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Re: [Xen-devel] Memory Sharing on HVM guests

> On Thu, 2013-08-08 at 9:29 +0100, Ian wrote:
>> On Wed, 2013-08-07 at 10:35 -0700, waitxie wrote:
>>> Hi, Jui-Hao,
>> Did you intend to CC this person?
>>> I want to enable memory sharing in xen. I am a newbie in Xen. I searched in
>>> internet. There is few information about memory sharing. Your google
>>> document can not be access any more.
>>> https://docs.google.com/document/pub?id=16cK1JtXhhyNkGHtV_0XTkFnM2nkVxSP144EjozioC6w#h.y4a96-augwr7
>>> Can you give me some instruction about enabling memory sharing in xen?
>>> Thanks.
> Maybe, but since it was in reply to a 2.5 year old email, I'm not sure
> anything would be forthcoming.  However, I am also interested in
> memory sharing, mainly among Linux domains running off a common COW
> core image, so allow me to bring in a few specific questions:
> 1) Is memory sharing currently working?  I assume it is, given today's
> emails from Tim Deegan and Nai Xia, but it seems there may have been
> times it was not working.
Correct and correct, but since 4.2 we have a working subsystem.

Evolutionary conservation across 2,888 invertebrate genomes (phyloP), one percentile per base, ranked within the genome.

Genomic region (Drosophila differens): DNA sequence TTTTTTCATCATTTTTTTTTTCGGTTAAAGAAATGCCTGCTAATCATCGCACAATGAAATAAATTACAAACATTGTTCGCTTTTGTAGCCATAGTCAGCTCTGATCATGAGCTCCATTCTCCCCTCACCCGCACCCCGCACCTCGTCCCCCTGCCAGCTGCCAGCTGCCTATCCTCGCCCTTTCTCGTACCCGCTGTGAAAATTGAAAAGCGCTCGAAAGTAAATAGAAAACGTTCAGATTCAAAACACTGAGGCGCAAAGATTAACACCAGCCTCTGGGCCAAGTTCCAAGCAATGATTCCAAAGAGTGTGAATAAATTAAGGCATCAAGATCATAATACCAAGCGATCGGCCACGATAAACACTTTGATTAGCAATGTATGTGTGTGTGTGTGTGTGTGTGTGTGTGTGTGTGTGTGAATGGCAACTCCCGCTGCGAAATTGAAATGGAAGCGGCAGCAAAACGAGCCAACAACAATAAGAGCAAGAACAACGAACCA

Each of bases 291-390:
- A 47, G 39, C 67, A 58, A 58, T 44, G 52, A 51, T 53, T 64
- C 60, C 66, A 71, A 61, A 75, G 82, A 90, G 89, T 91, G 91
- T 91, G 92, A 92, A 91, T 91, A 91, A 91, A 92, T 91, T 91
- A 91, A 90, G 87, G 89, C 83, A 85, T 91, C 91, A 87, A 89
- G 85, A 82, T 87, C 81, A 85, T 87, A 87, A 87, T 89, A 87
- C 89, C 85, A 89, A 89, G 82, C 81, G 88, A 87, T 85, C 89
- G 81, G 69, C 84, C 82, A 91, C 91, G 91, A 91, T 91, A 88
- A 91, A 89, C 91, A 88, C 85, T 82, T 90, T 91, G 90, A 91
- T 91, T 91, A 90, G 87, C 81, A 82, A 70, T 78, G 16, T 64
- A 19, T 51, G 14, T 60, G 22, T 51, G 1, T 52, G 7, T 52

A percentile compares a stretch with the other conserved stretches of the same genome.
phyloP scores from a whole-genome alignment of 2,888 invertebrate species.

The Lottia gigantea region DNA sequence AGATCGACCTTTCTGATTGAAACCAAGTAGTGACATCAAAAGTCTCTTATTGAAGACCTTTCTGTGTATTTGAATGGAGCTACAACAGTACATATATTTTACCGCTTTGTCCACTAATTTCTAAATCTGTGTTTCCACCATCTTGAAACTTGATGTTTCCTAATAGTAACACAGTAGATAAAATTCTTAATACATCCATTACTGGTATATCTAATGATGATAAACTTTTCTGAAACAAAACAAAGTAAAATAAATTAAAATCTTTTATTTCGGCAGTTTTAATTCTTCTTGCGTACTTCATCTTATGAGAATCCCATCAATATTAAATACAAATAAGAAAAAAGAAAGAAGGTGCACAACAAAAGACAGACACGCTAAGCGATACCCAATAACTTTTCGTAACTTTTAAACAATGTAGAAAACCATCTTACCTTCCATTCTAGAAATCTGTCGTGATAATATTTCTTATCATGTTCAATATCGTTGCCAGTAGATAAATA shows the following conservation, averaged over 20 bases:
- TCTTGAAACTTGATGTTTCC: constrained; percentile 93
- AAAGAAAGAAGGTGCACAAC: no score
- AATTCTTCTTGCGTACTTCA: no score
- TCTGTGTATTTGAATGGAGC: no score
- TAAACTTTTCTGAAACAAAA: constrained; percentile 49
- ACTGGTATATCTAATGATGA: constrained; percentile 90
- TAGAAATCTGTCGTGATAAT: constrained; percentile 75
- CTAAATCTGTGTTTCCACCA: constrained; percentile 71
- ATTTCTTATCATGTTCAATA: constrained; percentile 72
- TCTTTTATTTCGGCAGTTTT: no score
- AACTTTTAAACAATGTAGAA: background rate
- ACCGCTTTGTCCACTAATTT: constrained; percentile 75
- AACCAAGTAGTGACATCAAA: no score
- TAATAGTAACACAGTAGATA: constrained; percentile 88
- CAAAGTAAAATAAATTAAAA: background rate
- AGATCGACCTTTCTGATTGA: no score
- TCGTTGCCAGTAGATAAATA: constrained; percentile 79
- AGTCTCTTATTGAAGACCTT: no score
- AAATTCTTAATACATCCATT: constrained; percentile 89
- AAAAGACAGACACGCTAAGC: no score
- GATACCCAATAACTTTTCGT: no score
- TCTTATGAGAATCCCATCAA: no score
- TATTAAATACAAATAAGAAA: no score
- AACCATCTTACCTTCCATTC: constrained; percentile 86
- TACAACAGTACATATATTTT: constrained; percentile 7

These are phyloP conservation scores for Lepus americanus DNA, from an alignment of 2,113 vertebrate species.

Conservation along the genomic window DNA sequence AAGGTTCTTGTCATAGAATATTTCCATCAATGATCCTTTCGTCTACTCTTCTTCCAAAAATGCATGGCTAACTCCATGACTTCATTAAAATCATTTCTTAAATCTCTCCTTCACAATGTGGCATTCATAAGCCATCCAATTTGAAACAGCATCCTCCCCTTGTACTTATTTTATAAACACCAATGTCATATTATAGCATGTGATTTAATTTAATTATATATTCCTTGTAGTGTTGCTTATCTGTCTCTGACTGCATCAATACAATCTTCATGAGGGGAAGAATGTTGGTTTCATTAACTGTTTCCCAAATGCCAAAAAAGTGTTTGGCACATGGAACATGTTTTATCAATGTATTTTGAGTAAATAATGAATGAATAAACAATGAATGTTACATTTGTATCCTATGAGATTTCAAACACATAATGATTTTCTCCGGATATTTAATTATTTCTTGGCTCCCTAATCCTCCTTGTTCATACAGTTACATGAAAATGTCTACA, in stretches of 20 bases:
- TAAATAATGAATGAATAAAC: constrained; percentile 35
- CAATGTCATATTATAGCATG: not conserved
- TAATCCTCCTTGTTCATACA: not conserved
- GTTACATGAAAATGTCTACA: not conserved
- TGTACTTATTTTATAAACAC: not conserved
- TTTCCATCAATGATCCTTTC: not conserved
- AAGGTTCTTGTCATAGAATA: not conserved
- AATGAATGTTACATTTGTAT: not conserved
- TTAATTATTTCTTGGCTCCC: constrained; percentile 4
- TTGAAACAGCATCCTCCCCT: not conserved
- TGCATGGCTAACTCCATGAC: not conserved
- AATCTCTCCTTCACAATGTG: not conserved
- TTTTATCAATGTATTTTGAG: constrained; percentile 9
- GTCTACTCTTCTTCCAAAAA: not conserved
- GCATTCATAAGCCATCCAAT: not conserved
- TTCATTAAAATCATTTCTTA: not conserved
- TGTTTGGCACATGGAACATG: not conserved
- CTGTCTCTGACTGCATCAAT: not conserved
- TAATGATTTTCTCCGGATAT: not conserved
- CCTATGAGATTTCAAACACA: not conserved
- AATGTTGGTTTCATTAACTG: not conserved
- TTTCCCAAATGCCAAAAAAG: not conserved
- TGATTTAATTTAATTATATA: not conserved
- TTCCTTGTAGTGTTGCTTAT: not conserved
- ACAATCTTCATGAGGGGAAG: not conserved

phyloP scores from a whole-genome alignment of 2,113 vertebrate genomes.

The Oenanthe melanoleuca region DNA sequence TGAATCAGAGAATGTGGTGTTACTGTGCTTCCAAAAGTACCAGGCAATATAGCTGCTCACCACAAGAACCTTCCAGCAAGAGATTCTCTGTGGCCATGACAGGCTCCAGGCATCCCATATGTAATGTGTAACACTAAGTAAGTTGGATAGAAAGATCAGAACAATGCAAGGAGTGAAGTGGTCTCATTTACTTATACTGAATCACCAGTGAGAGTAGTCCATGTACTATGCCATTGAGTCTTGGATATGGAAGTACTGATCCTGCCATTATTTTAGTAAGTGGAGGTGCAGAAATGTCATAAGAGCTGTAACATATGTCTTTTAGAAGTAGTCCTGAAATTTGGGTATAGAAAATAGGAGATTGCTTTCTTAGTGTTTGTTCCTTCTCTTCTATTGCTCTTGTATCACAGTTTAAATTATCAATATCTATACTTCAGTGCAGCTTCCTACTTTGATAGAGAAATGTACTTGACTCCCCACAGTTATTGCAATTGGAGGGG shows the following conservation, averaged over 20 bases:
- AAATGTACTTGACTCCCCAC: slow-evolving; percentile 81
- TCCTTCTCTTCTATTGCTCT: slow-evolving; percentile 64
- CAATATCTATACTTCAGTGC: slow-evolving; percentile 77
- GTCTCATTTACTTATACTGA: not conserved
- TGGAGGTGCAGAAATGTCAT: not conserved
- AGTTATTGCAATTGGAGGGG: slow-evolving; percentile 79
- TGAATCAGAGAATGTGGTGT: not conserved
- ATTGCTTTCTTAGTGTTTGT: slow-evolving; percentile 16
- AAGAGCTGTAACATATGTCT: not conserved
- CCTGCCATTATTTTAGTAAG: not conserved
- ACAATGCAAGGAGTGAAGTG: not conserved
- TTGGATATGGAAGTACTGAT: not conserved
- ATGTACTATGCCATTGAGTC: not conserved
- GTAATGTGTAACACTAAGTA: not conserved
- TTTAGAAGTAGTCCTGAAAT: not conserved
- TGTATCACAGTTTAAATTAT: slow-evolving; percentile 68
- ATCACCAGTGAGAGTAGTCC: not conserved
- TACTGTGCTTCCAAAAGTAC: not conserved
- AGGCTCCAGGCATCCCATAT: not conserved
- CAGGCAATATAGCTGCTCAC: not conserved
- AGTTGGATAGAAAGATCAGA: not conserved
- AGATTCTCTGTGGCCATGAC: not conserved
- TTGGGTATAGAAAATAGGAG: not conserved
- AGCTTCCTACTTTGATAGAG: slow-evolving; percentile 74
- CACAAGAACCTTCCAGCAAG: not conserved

> 2) It sounds like for domains running off a common base image, and in
> particular Linux, the blkback2-initiated memory sharing is very
> effective, and introduces little overhead.  Is the blkback2 memory
> sharing currently working (it more definitely appears that this was
> disabled at some point)?  How is it invoked (for example, configure
> options and/or command line parameters)?
That part hasn't been tested for a while. What certainly works is the 
hypervisor substrate. You need to rebuild & relink blktap* to use tools/memshr, 
and then figure out whether that works and how to leverage it.

tools/memshr is one of potentially many policies you can write in user-space to 
identify what to share.
> 3) Various literature points out zero-page sharing is effective for
> Windows, mainly due to scrubbing of pages when they are freed (page
> scrubbing by Xen on domain startup also seems to help).  Is there any